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Penises In Australia Are Shrinking And These Scientists Think They Know Why

Penises In Australia Are Shrinking And These Scientists Think They Know Why

Please sit down before you read this article. What you're about to read will shock you.

Penises in Australia are shrinking.

To be fair, it may be happening globally, but the research and data are based in Australia.

Associate Professor Andrew Pask and Dr. Mark Green of Melbourne University have been researching male reproduction in Australia. Their findings took them aback.

Now the two researchers believe human being's exposure to chemicals present in plastics have, over generations, reduced penis sizes and increased the number of birth defects present in humans.

The chemicals they're most worried about are known as "endocrine disruptors," which can sometimes mimic sex hormones. In animals, the introduction of such chemicals can lead to symptoms like "infertility, undescended testes, and hypospadia."

However, it's important to point out that no studies have direct evidence of what the chemicals do to humans. The Melbourne studied found the data from animals as a plausible reason for their own findings of smaller penis sizes.

Perhaps the reason there are no such studies is because the chemicals are already naturally present in our blood, not unlike many of the other chemicals found in plastic. Pask and Green, however, believe our exposure to surplus levels of endocrine disruptors is causing additional problems.

Their biggest concern is hypospadia.

Hypospadia is a birth defect in the development of male genitalia where the urethra places its outlet for expelling urine anywhere on the penis from "shaft to scrotum," rather than the penis tip (where things work best). Hypospadia causes a plethora of issues, most notably intense difficulty urinating.

In 2007, a study was published claiming the rate of hypospadia had doubled in Australia from 1980 to 2000.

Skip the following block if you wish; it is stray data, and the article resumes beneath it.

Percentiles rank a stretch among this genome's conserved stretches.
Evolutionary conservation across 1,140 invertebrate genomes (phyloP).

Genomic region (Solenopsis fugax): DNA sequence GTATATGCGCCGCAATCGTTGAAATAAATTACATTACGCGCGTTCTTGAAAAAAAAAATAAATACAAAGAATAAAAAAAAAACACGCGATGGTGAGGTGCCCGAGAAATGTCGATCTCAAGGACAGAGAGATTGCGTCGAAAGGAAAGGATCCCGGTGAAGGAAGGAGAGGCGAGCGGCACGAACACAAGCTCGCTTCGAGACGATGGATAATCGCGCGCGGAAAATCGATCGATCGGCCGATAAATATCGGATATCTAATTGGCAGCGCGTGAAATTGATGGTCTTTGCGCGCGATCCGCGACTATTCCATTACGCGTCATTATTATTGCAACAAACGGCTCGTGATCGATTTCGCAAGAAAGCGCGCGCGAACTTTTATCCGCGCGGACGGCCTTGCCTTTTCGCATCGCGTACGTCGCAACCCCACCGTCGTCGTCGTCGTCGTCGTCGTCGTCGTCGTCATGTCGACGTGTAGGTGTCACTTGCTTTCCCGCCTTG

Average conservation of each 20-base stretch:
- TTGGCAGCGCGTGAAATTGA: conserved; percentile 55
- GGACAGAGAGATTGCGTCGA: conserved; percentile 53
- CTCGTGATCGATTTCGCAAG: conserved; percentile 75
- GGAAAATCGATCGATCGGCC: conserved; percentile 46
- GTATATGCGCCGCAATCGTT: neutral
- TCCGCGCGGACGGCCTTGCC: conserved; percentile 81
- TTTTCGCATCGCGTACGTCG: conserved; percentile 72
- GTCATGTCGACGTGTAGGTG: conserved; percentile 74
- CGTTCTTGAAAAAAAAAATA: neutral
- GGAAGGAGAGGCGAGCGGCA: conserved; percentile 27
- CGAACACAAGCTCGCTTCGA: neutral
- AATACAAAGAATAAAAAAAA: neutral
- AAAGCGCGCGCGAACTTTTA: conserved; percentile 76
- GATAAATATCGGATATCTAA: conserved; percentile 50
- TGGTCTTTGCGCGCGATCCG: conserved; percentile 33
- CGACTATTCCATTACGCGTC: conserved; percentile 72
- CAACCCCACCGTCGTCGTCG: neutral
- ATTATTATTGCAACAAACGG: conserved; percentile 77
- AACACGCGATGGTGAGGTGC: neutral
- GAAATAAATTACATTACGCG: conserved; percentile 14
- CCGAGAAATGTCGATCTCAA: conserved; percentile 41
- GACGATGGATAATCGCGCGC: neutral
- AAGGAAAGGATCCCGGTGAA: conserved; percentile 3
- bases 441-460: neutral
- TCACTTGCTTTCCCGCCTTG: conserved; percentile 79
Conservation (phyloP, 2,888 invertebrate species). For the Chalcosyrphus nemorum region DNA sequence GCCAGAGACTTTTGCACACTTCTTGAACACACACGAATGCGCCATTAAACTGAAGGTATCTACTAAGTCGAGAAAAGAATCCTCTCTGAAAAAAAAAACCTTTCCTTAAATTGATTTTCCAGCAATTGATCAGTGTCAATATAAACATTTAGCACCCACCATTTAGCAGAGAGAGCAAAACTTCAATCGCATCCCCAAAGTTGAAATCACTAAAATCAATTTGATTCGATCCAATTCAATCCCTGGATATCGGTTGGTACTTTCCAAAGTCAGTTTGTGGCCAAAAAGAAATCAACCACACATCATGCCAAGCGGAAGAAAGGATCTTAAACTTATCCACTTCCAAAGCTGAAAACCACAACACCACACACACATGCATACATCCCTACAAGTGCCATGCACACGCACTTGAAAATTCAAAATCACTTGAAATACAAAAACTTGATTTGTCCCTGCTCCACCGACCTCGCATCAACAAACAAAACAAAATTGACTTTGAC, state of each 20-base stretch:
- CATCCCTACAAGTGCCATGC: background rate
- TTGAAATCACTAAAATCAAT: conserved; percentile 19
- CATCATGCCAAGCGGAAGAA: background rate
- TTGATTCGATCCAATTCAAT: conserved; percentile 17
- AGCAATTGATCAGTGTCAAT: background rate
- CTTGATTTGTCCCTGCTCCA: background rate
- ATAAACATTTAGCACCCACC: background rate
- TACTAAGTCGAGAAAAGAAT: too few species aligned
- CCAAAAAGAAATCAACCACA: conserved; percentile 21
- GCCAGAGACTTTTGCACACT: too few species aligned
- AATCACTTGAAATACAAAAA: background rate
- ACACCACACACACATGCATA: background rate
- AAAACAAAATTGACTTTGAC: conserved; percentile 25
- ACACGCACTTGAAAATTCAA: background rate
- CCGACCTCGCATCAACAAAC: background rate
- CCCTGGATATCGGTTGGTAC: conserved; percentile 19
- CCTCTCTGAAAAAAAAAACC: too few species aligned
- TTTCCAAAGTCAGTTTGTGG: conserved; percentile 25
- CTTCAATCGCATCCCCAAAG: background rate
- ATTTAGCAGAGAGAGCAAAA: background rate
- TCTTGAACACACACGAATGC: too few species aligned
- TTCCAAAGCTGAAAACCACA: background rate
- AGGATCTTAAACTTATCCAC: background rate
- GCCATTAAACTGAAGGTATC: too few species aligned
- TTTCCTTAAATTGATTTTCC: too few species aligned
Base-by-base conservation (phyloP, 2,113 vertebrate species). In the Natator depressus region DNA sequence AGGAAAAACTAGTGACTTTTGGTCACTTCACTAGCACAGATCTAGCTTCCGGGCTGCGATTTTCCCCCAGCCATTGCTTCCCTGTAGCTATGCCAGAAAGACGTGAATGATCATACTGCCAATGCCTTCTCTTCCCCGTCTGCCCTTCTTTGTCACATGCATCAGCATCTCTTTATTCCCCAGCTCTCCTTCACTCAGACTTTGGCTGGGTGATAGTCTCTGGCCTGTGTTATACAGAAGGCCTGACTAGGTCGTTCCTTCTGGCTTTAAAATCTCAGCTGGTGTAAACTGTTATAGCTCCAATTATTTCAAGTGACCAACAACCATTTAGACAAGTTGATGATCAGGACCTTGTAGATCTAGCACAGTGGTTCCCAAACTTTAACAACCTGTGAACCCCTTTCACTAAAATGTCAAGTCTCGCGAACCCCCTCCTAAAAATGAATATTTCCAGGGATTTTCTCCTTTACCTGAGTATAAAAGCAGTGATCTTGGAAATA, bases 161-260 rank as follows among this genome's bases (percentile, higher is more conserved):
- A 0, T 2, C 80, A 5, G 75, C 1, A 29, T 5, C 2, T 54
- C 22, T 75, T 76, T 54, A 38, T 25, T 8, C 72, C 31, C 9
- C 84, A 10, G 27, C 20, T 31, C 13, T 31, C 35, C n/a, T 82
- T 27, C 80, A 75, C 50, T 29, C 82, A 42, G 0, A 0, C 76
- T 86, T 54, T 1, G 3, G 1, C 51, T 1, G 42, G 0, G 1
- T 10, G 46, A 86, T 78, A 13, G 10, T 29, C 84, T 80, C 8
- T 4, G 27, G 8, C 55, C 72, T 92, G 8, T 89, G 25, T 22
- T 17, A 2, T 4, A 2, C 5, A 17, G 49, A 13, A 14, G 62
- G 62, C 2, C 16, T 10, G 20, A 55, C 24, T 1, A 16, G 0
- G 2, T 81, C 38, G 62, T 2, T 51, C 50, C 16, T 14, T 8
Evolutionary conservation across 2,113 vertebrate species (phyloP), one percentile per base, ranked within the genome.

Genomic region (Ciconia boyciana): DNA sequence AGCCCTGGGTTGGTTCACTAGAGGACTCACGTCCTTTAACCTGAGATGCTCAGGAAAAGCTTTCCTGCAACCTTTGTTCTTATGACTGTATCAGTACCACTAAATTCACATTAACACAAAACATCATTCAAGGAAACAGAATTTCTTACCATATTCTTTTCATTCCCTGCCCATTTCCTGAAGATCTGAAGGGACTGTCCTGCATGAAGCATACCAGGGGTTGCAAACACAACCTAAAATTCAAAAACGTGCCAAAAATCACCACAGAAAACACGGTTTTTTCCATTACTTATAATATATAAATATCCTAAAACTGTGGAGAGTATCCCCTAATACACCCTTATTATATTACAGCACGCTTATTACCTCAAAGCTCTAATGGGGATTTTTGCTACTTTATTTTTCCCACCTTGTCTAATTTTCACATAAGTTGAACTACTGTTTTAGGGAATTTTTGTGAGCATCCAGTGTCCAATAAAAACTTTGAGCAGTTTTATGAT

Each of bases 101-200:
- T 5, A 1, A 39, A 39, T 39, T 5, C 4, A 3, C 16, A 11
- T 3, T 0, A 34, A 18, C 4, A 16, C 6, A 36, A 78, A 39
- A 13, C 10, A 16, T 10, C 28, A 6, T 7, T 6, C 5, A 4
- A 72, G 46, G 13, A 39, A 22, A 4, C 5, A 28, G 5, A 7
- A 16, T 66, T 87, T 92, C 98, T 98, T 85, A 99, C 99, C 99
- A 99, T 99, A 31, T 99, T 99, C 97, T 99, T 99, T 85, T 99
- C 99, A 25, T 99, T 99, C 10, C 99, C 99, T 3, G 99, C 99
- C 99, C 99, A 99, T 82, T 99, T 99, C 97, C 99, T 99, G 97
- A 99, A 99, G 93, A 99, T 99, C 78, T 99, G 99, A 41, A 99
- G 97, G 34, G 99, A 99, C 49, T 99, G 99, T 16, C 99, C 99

Now, according to that study, 1 in 118 babies carries the defect. Hypospadia is almost always surgically corrected during infancy.

When scientists around the world made attempts to corroborate the study's data, however, most of them "reported the data was too inconsistent to draw strong conclusions."

Pask, however, believes the data and believes the problem is growing worse:

No one likes to talk about this.
Often parents don't even like to tell their kids they had it – it gets surgically repaired but often the surgeries don't work very well...
When [Hypospadia] is doubling, it cannot be genetic defects – it takes years for that to spread through a population.
So we know it has to be environmental in origin.

The duo believe another endocrine disruptor may mimic the effects of the female sex hormone estrogen. An excess of estrogen in a developing male can shorten penis length. However, their data doesn't speak to this effect at a full-population level.

Dr. Green points out that the effects of these chemicals become more potent from generation to generation, with effects particularly noticeable by the third generation:

Humans have been exposed to these since the 1950s, so about two generations.

Professor Peter Sly, director of the World Health Organisation Collaborating Centre for Children's Health at the University of Queensland, also thinks there may be some validity to the duo's studies:

There is a lot of evidence out there.
There is human-level data.

Associate Professor Frederic Leusch, an environmental scientist at Griffith University, also made it clear that the effects Pask and Green are speaking of have been undeniably proven in animals.

But Leusch says studies should be done on humans before any huge statements are made:

We have clear, indubitable, mechanistic-linked evidence from animals this can happen.
Humans are animals. And we know these chemicals are in our bodies.
So it's absolutely possible. But we still cannot be sure.

The National Industrial Chemicals Notification and Assessment Scheme has issued a statement in response to Green and Pask's findings:

The Department monitors scientific literature and liaises with other regulators, nationally and internationally, to maintain an up-to-date understanding of the status of research on endocrine-active chemicals and will recommend risk management actions to mitigate a significant adverse health effect if there is sufficient evidence of adverse outcomes from exposure to an endocrine disruptor.

It seems scientists haven't yet settled on a conclusion and proper course of action regarding Australian penis length or Hypospadia, but one can only hope this potential disaster will be solved soon.

H/T - The Sydney Morning Herald,